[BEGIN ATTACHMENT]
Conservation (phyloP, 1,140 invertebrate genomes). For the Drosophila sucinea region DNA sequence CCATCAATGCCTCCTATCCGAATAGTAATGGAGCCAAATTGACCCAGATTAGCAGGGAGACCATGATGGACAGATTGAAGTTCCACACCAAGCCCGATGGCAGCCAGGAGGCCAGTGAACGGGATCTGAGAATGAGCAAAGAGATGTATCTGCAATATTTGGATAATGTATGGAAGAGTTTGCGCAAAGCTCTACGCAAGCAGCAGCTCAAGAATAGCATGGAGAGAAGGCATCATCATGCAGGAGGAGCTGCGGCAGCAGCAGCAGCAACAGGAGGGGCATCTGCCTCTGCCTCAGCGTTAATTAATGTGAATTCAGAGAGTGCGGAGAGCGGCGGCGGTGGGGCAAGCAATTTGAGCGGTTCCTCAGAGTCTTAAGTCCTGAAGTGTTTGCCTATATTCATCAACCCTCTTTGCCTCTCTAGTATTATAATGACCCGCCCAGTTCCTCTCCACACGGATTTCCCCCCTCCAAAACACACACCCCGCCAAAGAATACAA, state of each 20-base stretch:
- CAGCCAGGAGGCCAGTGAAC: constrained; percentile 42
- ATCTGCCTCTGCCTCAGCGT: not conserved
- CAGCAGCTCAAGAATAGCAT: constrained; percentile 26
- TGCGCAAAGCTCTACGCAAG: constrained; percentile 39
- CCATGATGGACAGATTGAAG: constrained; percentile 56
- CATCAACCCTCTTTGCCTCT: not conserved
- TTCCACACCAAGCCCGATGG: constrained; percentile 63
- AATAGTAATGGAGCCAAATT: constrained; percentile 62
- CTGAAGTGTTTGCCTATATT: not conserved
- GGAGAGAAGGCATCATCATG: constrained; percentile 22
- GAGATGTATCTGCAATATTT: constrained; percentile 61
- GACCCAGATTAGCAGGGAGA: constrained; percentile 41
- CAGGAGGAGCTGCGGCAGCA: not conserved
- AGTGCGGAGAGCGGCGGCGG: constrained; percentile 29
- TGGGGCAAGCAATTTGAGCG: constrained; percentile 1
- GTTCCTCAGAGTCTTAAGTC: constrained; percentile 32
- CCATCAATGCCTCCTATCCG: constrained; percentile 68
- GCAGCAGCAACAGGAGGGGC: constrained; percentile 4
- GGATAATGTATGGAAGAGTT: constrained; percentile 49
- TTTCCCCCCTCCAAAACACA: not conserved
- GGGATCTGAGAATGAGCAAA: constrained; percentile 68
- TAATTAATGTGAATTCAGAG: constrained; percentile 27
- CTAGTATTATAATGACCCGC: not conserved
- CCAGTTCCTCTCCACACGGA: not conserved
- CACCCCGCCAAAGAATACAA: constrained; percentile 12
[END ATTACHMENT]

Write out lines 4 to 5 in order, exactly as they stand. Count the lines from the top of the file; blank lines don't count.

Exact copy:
- CAGCAGCTCAAGAATAGCAT: constrained; percentile 26
- TGCGCAAAGCTCTACGCAAG: constrained; percentile 39